How to Create Inner Classes in Java

By Barry A. Burd

Here’s big news! In Java, you can define a class inside of another class! Here, the GameFrame class contains a class named MyActionListener.

import java.awt.FlowLayout;

import java.awt.event.ActionEvent;

import java.awt.event.ActionListener;

import java.util.Random;

 

import javax.swing.JButton;

import javax.swing.JFrame;

import javax.swing.JLabel;

import javax.swing.JTextField;

 

class GameFrame extends JFrame {

private static final long serialVersionUID = 1L;

 

int randomNumber = new Random().nextInt(10) + 1;

int numGuesses = 0;

 

JTextField textField = new JTextField(5);

JButton button = new JButton("Guess");

JLabel label = new JLabel(numGuesses + " guesses");

 

public GameFrame() {

setDefaultCloseOperation(JFrame.EXIT_ON_CLOSE);

setLayout(new FlowLayout());

add(textField);

add(button);

add(label);

button.addActionListener(new MyActionListener());

pack();

setVisible(true);

}

class MyActionListener implements ActionListener {

 

@Override

public void actionPerformed(ActionEvent e) {

String textFieldText = textField.getText();

 

if (Integer.parseInt(textFieldText) == randomNumber) {

button.setEnabled(false);

textField.setText(textField.getText() + " Yes!");

textField.setEnabled(false);

} else {

textField.setText("");

textField.requestFocus();

}

numGuesses++;

String guessWord = (numGuesses == 1) ? " guess" : " guesses";

label.setText(numGuesses + guessWord);

}

}

}

The MyActionListener class above is an inner class. An inner class is a lot like any other class. But within an inner class’s code, you can refer to the enclosing class’s fields. For example, several statements inside MyActionListener use the name textField, and textField is defined in the enclosing GameFrame class.

Notice that the code above uses the MyActionListener class only once. (The only use is in a call to button.addActionListener.) So, do you really need a name for something that’s used only once? No, you don’t. You can substitute the entire definition of the inner class inside the call to button.addActionListener. When you do this, you have an anonymous inner class. This is how it works.

import java.awt.FlowLayout;

import java.awt.event.ActionEvent;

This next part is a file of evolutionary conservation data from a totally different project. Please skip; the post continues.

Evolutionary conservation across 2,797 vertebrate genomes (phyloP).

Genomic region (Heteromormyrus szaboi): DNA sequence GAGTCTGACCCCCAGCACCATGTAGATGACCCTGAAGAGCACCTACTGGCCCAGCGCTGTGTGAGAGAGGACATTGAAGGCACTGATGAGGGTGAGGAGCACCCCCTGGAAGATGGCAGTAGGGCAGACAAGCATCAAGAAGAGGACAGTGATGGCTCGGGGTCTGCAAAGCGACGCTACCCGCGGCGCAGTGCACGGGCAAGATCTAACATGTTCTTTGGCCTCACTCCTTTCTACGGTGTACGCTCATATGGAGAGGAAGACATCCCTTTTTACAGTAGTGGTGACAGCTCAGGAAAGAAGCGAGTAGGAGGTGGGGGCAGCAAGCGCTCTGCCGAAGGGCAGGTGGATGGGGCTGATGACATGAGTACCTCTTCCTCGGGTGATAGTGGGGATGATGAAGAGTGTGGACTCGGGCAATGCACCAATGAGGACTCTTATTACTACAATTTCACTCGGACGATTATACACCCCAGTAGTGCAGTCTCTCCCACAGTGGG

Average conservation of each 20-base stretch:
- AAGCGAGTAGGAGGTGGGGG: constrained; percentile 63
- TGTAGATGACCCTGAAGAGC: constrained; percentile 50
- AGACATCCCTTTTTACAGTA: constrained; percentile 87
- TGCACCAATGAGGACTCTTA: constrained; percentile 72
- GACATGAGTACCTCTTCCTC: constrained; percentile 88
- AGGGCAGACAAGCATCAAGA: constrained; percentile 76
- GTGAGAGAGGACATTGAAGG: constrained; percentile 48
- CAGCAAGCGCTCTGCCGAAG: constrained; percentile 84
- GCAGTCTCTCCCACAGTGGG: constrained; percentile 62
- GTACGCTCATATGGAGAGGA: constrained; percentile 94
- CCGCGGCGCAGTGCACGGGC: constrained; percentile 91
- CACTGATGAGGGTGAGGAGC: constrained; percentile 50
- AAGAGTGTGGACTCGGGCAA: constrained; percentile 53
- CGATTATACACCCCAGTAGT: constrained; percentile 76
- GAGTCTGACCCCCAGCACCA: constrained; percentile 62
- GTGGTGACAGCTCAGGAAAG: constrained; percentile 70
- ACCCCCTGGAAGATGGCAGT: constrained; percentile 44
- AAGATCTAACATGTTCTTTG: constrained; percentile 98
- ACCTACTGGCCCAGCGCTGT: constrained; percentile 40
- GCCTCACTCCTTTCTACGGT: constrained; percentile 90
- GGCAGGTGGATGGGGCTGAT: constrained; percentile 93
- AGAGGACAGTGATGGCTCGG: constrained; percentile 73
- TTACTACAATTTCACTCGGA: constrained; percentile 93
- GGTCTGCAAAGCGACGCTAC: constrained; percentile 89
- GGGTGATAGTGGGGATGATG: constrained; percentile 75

import java.awt.event.ActionListener;

import java.util.Random;

 

import javax.swing.JButton;

import javax.swing.JFrame;

import javax.swing.JLabel;

import javax.swing.JTextField;

 

class GameFrame extends JFrame {

private static final long serialVersionUID = 1L;

 

int randomNumber = new Random().nextInt(10) + 1;

int numGuesses = 0;

 

JTextField textField = new JTextField(5);

JButton button = new JButton("Guess");

JLabel label = new JLabel(numGuesses + " guesses");

 

public GameFrame() {

setDefaultCloseOperation(JFrame.EXIT_ON_CLOSE);

setLayout(new FlowLayout());

add(textField);

add(button);

add(label);

button.addActionListener(new ActionListener() {

 

@Override

public void actionPerformed(ActionEvent e) {

String textFieldText = textField.getText();

 

if (Integer.parseInt(textFieldText) == randomNumber) {

button.setEnabled(false);

textField.setText(textField.getText() + " Yes!");

textField.setEnabled(false);

} else {

textField.setText("");

textField.requestFocus();

}

numGuesses++;

String guessWord = (numGuesses == 1) ? " guess" : " guesses";

label.setText(numGuesses + guessWord);

}

});

pack();

setVisible(true);

}

}

Inner classes are good for things like event handlers, such as the actionPerformed method. The most difficult thing about an anonymous inner class is keeping track of the parentheses, the curly braces, and the indentation Some humble advice: start by writing code without any inner classes. Later, when you become bored with ordinary Java classes, experiment by changing some of your ordinary classes into inner classes.